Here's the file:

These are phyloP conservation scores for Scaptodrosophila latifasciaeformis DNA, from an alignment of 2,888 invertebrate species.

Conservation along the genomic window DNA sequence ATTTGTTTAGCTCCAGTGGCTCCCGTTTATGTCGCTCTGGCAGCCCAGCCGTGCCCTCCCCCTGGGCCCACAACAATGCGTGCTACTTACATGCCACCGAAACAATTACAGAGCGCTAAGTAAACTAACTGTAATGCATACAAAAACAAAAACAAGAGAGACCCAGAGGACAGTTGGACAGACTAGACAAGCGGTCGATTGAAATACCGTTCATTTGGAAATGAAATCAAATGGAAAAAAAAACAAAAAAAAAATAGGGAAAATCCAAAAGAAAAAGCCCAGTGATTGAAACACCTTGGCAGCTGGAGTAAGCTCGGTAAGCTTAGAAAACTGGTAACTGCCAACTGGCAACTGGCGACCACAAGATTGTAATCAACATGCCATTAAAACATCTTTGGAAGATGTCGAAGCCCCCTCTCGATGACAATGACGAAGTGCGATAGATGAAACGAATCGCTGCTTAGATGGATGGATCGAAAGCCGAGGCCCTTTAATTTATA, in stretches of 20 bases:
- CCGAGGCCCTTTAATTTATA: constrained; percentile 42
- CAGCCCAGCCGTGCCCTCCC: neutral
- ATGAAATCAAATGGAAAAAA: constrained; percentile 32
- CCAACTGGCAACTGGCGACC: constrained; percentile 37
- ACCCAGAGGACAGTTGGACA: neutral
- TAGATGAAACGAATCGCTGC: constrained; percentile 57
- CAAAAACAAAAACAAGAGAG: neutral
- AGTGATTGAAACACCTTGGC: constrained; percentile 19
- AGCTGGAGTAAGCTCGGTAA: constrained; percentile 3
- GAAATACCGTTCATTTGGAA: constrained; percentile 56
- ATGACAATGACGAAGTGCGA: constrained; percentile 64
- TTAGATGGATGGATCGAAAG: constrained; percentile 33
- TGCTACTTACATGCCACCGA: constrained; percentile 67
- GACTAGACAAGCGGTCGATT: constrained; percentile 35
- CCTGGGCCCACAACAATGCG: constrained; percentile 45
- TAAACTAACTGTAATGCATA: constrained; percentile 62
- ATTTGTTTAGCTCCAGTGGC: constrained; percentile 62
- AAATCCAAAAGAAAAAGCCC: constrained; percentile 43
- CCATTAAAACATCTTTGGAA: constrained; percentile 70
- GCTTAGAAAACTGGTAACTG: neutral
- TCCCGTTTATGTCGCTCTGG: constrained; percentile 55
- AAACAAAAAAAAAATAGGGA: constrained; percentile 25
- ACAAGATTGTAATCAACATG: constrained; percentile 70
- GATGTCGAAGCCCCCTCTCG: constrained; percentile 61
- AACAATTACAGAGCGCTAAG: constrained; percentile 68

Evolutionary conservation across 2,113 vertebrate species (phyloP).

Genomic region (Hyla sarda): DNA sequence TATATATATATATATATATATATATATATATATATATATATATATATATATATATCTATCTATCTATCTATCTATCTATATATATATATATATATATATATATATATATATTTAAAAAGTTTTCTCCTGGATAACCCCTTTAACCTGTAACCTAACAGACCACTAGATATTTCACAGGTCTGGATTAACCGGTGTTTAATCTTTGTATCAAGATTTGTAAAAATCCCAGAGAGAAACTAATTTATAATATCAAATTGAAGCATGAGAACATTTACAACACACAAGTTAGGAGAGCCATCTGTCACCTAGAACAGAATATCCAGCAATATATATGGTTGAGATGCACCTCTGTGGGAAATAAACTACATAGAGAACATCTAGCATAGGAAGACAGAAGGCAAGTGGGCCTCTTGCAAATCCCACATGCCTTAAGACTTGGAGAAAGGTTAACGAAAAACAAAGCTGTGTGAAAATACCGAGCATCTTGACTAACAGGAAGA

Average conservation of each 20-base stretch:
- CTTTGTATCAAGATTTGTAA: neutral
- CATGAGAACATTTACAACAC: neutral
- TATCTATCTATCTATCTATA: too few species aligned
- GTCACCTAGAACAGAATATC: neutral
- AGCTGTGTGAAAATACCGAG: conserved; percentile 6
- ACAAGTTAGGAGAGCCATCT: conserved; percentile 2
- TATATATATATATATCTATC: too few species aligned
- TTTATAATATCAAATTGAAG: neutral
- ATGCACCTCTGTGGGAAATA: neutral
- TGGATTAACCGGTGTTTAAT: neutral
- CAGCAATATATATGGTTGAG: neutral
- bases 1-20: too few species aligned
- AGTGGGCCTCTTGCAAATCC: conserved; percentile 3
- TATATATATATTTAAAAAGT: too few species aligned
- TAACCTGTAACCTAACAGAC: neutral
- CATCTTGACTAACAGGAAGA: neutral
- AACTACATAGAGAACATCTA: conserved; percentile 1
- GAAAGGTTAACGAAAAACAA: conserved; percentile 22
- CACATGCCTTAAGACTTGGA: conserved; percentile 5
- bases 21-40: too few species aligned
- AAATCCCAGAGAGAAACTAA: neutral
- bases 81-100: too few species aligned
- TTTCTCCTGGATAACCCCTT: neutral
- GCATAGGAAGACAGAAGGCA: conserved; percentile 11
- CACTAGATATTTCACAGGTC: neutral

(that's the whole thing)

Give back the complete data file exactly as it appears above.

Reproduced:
These are phyloP conservation scores for Scaptodrosophila latifasciaeformis DNA, from an alignment of 2,888 invertebrate species.

Conservation along the genomic window DNA sequence ATTTGTTTAGCTCCAGTGGCTCCCGTTTATGTCGCTCTGGCAGCCCAGCCGTGCCCTCCCCCTGGGCCCACAACAATGCGTGCTACTTACATGCCACCGAAACAATTACAGAGCGCTAAGTAAACTAACTGTAATGCATACAAAAACAAAAACAAGAGAGACCCAGAGGACAGTTGGACAGACTAGACAAGCGGTCGATTGAAATACCGTTCATTTGGAAATGAAATCAAATGGAAAAAAAAACAAAAAAAAAATAGGGAAAATCCAAAAGAAAAAGCCCAGTGATTGAAACACCTTGGCAGCTGGAGTAAGCTCGGTAAGCTTAGAAAACTGGTAACTGCCAACTGGCAACTGGCGACCACAAGATTGTAATCAACATGCCATTAAAACATCTTTGGAAGATGTCGAAGCCCCCTCTCGATGACAATGACGAAGTGCGATAGATGAAACGAATCGCTGCTTAGATGGATGGATCGAAAGCCGAGGCCCTTTAATTTATA, in stretches of 20 bases:
- CCGAGGCCCTTTAATTTATA: constrained; percentile 42
- CAGCCCAGCCGTGCCCTCCC: neutral
- ATGAAATCAAATGGAAAAAA: constrained; percentile 32
- CCAACTGGCAACTGGCGACC: constrained; percentile 37
- ACCCAGAGGACAGTTGGACA: neutral
- TAGATGAAACGAATCGCTGC: constrained; percentile 57
- CAAAAACAAAAACAAGAGAG: neutral
- AGTGATTGAAACACCTTGGC: constrained; percentile 19
- AGCTGGAGTAAGCTCGGTAA: constrained; percentile 3
- GAAATACCGTTCATTTGGAA: constrained; percentile 56
- ATGACAATGACGAAGTGCGA: constrained; percentile 64
- TTAGATGGATGGATCGAAAG: constrained; percentile 33
- TGCTACTTACATGCCACCGA: constrained; percentile 67
- GACTAGACAAGCGGTCGATT: constrained; percentile 35
- CCTGGGCCCACAACAATGCG: constrained; percentile 45
- TAAACTAACTGTAATGCATA: constrained; percentile 62
- ATTTGTTTAGCTCCAGTGGC: constrained; percentile 62
- AAATCCAAAAGAAAAAGCCC: constrained; percentile 43
- CCATTAAAACATCTTTGGAA: constrained; percentile 70
- GCTTAGAAAACTGGTAACTG: neutral
- TCCCGTTTATGTCGCTCTGG: constrained; percentile 55
- AAACAAAAAAAAAATAGGGA: constrained; percentile 25
- ACAAGATTGTAATCAACATG: constrained; percentile 70
- GATGTCGAAGCCCCCTCTCG: constrained; percentile 61
- AACAATTACAGAGCGCTAAG: constrained; percentile 68

Evolutionary conservation across 2,113 vertebrate species (phyloP).

Genomic region (Hyla sarda): DNA sequence TATATATATATATATATATATATATATATATATATATATATATATATATATATATCTATCTATCTATCTATCTATCTATATATATATATATATATATATATATATATATATTTAAAAAGTTTTCTCCTGGATAACCCCTTTAACCTGTAACCTAACAGACCACTAGATATTTCACAGGTCTGGATTAACCGGTGTTTAATCTTTGTATCAAGATTTGTAAAAATCCCAGAGAGAAACTAATTTATAATATCAAATTGAAGCATGAGAACATTTACAACACACAAGTTAGGAGAGCCATCTGTCACCTAGAACAGAATATCCAGCAATATATATGGTTGAGATGCACCTCTGTGGGAAATAAACTACATAGAGAACATCTAGCATAGGAAGACAGAAGGCAAGTGGGCCTCTTGCAAATCCCACATGCCTTAAGACTTGGAGAAAGGTTAACGAAAAACAAAGCTGTGTGAAAATACCGAGCATCTTGACTAACAGGAAGA

Average conservation of each 20-base stretch:
- CTTTGTATCAAGATTTGTAA: neutral
- CATGAGAACATTTACAACAC: neutral
- TATCTATCTATCTATCTATA: too few species aligned
- GTCACCTAGAACAGAATATC: neutral
- AGCTGTGTGAAAATACCGAG: conserved; percentile 6
- ACAAGTTAGGAGAGCCATCT: conserved; percentile 2
- TATATATATATATATCTATC: too few species aligned
- TTTATAATATCAAATTGAAG: neutral
- ATGCACCTCTGTGGGAAATA: neutral
- TGGATTAACCGGTGTTTAAT: neutral
- CAGCAATATATATGGTTGAG: neutral
- bases 1-20: too few species aligned
- AGTGGGCCTCTTGCAAATCC: conserved; percentile 3
- TATATATATATTTAAAAAGT: too few species aligned
- TAACCTGTAACCTAACAGAC: neutral
- CATCTTGACTAACAGGAAGA: neutral
- AACTACATAGAGAACATCTA: conserved; percentile 1
- GAAAGGTTAACGAAAAACAA: conserved; percentile 22
- CACATGCCTTAAGACTTGGA: conserved; percentile 5
- bases 21-40: too few species aligned
- AAATCCCAGAGAGAAACTAA: neutral
- bases 81-100: too few species aligned
- TTTCTCCTGGATAACCCCTT: neutral
- GCATAGGAAGACAGAAGGCA: conserved; percentile 11
- CACTAGATATTTCACAGGTC: neutral